little hoppy happy
toads in tweeds
tweeds
little itchy mousies
with scuttling
eyes    rustle and run     and
hidehidehide
whisk

You can see why Rilla asked for it five times in a row this afternoon. Five times. I had to smile: yesterday when I added it to our bookstack, she was disgruntled, didn’t think she’d like it. I just began reading it aloud, as if to myself, and by page three she had clambered up beside me and was rapt.

For our family, more than anything else it may be books that serve as our links to years past, our bridges back to the selves we were some time ago. Music, yes, especially for Scott, and for me the 80s tunes of my teens, or certain songs from the Bruce Springsteen mix tape Scott made for me that first summer after we started dating, when he was in Connecticut and I was back home in Colorado—but books are more numerous bridges for me. I’ll remember what bed or sofa we were curled up on, reading this novel, that picture book. The bay window in our Virginia house with Favorite Poems Old and New on its sill, behind the little brown table with the three tiny chairs; and out the window, a red cardinal on the bird feeder, bright against the snow. “Read it again!” they’d beg, shouting. “Page 36!”—The Thomas Hood poem they loved, still love, though now Huck, not Wonderboy, is the three-year-old “imp of mirth and joy” it depicts.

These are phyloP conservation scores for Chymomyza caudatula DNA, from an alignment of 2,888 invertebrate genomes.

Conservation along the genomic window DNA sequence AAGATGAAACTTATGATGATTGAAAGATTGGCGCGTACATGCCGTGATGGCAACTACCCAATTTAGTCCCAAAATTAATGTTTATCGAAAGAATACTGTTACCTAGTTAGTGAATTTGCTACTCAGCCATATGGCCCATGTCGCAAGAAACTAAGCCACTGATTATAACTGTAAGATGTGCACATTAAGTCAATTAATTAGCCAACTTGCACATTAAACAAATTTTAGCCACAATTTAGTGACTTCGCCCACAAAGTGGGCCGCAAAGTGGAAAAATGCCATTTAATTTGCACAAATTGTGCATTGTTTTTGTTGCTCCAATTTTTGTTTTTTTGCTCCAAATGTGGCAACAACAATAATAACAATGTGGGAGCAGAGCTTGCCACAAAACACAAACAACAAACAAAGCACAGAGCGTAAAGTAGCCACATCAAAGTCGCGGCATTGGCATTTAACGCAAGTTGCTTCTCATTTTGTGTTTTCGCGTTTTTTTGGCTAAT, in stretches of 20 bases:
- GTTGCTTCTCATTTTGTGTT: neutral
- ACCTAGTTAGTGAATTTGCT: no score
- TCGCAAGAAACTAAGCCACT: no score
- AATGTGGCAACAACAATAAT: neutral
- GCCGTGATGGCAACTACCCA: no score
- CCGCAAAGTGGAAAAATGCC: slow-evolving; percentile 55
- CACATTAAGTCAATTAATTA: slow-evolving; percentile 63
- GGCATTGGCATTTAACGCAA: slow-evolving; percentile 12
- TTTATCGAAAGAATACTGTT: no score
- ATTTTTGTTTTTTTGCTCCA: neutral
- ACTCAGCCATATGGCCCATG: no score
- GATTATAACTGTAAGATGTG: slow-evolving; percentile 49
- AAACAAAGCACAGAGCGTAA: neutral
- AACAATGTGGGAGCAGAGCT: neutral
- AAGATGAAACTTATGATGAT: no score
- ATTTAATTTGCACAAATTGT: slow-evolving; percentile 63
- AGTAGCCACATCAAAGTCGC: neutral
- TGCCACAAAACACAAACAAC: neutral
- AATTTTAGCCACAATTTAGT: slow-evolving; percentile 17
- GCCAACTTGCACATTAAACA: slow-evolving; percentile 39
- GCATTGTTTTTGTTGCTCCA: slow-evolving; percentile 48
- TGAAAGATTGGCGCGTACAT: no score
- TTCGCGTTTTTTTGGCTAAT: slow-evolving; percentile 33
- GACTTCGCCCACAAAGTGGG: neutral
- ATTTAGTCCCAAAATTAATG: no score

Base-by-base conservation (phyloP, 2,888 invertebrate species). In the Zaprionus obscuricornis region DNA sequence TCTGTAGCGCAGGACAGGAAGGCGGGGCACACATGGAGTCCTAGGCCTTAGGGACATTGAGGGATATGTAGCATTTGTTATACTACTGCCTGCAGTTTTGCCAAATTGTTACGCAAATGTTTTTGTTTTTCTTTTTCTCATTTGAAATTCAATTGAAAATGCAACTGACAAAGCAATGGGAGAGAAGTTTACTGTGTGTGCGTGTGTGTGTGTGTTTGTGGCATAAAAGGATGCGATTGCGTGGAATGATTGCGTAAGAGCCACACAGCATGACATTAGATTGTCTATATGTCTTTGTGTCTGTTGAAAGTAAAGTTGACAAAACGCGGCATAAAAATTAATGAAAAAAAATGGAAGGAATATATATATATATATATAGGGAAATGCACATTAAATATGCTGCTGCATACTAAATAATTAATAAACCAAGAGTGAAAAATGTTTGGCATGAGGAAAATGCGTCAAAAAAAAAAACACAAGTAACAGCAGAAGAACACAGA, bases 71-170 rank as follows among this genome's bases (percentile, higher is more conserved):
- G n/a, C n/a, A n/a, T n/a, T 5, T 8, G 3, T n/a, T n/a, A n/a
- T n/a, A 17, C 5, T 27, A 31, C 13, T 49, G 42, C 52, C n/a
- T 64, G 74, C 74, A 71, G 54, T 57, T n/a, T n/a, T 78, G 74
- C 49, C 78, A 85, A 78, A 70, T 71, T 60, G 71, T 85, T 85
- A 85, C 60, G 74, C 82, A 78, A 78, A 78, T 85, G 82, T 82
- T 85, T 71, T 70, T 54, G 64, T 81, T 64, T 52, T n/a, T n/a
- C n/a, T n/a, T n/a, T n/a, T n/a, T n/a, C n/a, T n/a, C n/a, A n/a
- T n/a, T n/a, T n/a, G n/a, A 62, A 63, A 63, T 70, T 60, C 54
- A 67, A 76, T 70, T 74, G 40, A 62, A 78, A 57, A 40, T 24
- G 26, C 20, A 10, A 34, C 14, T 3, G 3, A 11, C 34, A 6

hist    whist
little ghostthings
tip-toe
twinkle-toe

I think perhaps it isn’t only a Halloween poem after all…

* * *

{{Visit Poetry Friday at Paper Tigers}}

Poetry Friday: Sidekicks

March 30, 2012 @ 6:45 pm | Filed under:

Yesterday I linked to a wonderful Billy Collins poem from the Poetry 180 website. That site’s a new discovery for me, but it’s been around a while and I feel like I must be the last poetry lover on the internet to learn about it. Just in case I’m wrong and you’ve missed it as well, here’s the link.

“The idea behind Poetry 180 is simple: to have a poem read each day to the students of American high schools across the country.”

We enjoyed the second poem today: “Sidekicks” by Ronald Koertge. Sparked a good discussion, and then we had to go look up all the cowboy-film sidekicks mentioned in the poem. I knew Gabby and Pancho, but wasn’t sure about Andy or Pat. The latter turned out to be Pat Buttram, who rode with Gene Autry. Here they are on YouTube (embedding’s disabled on the clip so I can’t post it here).

Gabby or Pat, Pancho or Andy remind us of a part
of ourselves,

the dependent part that can never grow up,
the part that is painfully eager to please,